A trip! I visited my family in Michigan for the holidays after I finished this last body of work, it was great motivation. A trip to the mountains or some time in the desert climbing is also something I really look forward to. I sacrifice those things in the middle of deadlines so its great to be able to fit them in again.
Join us for the opening of Wild Abandon, Saturday, January 5th from 6 – 9 pm.
We’re excited to kick off 2019 with Stephanie Buer’s photorealistic work of abandoned urban landscapes. Wild Abandon will showcase her poignant oil paintings, and charcoal works on paper. Below is a peek into Buer’s Portland studio captured earlier this year.
Join us at the opening of Wild Abandon, January 5th from 6 pm to 9 pm.
JAN 5 – JAN 26, 2019
Thinkspace is pleased to present new works by Portland-based artist Stephanie Buer in Wild Abandon. Known for her poignant, photorealistic paintings in oil, and charcoal works on paper, Buer captures the abandoned recesses of the city, finding unexpected richness in its desolation and quietude in its abrupt vacancies. This ongoing body of work, first inspired by Buer’s time spent in Detroit, Michigan, exploring the hidden corners of the city and the fallow architectural remains left by the imploded American auto industry, has since evolved into a poetic series of documentary memorials, capturing moments in the derelict lifespan of the city’s castaway structures. Buer offers glimpses of time arrested, through the abeyance of abandoned buildings and the meditative calm of their imposing discontinuity, a barrenness that seems surreal by contrast to the excessively populated pace of the world we inhabit. Without human subjects, Buer places the symbolic burden of this absence upon that which remains in view: the physical vestiges of abandonment.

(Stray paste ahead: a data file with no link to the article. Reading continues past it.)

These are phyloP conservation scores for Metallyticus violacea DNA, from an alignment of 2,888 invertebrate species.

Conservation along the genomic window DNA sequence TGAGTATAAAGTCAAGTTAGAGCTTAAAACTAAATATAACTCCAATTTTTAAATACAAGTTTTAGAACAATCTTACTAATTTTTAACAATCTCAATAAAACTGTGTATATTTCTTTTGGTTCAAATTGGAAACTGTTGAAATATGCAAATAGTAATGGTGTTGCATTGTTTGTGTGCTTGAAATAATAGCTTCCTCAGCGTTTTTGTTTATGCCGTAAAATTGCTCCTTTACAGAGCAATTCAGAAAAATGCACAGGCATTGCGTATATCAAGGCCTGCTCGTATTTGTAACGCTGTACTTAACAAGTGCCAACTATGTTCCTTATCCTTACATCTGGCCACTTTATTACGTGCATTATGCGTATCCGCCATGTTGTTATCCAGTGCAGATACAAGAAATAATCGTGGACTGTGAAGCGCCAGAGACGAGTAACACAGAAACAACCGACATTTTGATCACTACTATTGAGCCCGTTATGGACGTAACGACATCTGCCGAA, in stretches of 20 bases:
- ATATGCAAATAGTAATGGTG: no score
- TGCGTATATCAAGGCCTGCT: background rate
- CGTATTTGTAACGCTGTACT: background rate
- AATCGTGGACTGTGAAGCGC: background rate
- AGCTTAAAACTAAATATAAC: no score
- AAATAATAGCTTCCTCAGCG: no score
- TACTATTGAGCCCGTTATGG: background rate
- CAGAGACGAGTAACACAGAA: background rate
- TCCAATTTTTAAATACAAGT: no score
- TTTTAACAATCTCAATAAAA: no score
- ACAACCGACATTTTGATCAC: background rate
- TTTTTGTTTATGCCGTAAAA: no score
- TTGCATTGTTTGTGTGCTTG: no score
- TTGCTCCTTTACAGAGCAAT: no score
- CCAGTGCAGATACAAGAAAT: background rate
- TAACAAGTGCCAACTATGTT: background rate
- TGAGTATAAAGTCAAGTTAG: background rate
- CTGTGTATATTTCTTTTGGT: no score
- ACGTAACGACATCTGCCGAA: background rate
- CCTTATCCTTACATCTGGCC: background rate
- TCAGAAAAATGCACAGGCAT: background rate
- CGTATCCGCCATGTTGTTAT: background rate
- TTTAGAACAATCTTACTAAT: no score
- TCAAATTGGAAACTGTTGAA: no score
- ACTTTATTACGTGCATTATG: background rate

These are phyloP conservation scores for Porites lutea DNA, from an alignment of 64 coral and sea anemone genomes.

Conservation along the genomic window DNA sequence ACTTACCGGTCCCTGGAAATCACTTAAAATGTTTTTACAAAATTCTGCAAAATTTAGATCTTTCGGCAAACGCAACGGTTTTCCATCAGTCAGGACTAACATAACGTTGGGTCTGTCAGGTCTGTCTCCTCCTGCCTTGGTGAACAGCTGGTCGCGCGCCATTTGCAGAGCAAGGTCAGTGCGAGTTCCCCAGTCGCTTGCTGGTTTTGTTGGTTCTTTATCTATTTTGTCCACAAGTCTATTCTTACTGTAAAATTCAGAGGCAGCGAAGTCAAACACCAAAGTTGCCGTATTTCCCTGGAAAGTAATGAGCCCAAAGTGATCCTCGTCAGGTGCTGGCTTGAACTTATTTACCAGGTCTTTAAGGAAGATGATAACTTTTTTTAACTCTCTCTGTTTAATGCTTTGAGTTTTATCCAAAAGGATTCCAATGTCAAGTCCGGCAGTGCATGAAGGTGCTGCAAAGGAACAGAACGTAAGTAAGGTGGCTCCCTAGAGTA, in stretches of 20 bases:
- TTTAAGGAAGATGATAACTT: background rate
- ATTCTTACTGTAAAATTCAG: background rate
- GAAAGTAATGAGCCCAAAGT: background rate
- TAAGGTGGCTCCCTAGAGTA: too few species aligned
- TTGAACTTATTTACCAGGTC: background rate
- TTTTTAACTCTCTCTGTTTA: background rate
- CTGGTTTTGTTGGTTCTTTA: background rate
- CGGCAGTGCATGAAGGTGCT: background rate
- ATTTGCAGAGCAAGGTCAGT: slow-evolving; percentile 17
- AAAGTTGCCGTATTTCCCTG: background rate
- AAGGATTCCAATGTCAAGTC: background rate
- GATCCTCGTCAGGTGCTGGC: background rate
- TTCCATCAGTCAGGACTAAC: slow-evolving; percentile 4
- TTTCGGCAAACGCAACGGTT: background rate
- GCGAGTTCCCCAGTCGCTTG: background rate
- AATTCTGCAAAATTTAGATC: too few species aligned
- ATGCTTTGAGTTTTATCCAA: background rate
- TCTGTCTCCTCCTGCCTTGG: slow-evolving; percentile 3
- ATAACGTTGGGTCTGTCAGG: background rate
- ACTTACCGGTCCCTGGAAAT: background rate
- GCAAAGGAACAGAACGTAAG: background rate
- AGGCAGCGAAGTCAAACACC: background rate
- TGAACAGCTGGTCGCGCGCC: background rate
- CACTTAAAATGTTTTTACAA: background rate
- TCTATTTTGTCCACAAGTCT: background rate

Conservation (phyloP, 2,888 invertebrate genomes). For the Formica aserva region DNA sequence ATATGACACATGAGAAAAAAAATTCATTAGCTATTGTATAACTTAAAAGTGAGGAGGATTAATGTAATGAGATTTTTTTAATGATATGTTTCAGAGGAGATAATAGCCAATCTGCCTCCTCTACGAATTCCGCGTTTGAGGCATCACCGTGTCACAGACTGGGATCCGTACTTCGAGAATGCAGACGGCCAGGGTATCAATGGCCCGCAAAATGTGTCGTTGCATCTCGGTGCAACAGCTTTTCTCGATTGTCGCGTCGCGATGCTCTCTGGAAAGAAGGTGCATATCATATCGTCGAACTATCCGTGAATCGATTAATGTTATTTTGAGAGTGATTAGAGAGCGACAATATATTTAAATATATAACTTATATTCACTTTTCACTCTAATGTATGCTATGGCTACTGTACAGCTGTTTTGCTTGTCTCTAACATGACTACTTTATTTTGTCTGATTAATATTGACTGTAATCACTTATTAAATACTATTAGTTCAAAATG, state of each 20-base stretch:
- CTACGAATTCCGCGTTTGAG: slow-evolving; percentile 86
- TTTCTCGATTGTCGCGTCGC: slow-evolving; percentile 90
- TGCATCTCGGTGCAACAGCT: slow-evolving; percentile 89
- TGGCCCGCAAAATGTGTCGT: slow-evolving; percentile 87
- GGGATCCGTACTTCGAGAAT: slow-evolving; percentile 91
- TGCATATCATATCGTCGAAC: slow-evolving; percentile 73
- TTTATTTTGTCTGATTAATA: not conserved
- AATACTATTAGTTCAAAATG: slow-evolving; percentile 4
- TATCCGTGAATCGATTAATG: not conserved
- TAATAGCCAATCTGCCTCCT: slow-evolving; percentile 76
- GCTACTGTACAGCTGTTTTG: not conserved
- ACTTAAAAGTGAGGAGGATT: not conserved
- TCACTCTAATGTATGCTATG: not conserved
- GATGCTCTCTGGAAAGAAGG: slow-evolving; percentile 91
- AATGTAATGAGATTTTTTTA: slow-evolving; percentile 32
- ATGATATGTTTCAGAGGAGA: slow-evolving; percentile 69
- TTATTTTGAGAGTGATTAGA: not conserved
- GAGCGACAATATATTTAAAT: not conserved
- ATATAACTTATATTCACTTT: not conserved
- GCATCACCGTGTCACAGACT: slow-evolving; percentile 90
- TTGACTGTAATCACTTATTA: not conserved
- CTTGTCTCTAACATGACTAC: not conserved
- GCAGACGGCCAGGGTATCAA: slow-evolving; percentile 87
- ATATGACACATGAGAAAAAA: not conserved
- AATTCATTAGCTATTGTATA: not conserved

The invasive quality of quiet that shapes Buer’s contemplative works is unique; they are arresting in that they abruptly apprehend the passage of time. Her paintings still a moment in the temporal lifespan of these abandoned structures, some in more advanced states of deterioration than others. They exist on the outskirts of time and space, divested of use and function. By capturing the relics of urban development exhausted or gone wrong, her works reveal a fascination with the cyclical life of these structures, and their fate once returned to the lawlessness of margins. Overcome by nature, vandals, entropy, and the socially peripheral, a quiet haunting consumes these buildings with the spectral implication of loss and extinction their desertedness implies.
There is, however, redemptive peace and beauty found amongst Buer’s contemporary ruins; in the eventual reappearance of nature where once it was cleared and in the continuity of a kind of rebel growth in spite of ultimate desertion or human intent. Mysterious in the anarchic freedom their marginal existences imply, these spaces represent a kind of exemption from the restraint of the colonized city. Something elastic and free, while simultaneously vulnerable and uncertain, makes the condemned structure strangely more akin to human life. An evocative moodiness persists in Buer’s poetic compositional choices, her immersive attention to detail, and her emotive capture of time and place. The works are lovingly, and even painfully, precise in their lush detail and arrested stillness.
Buer combines the representational clarity and control of photorealism with the subtly perceptual handling of her medium. Her impressionistic treatment of light is imperceptible, but produces dramatic contrasts, while the immersive level of detail she realizes is staggering. These color-saturated paintings and dark monochromatic works on paper are labor-intensive documentations that seamlessly combine observational realism with extremely subtle, affect-driven stylization. Buer’s attention to the rendering of minutiae and texture make entry into the scenes she proposes physically palpable and intimately close. We’re left with the strange impression of having entered a world of slightly offset metaphysical registers, with structures that exist somehow ambiguously ‘elsewhere.’ Everything unassuming in the absences Buer captures feels somehow significant and revelatory.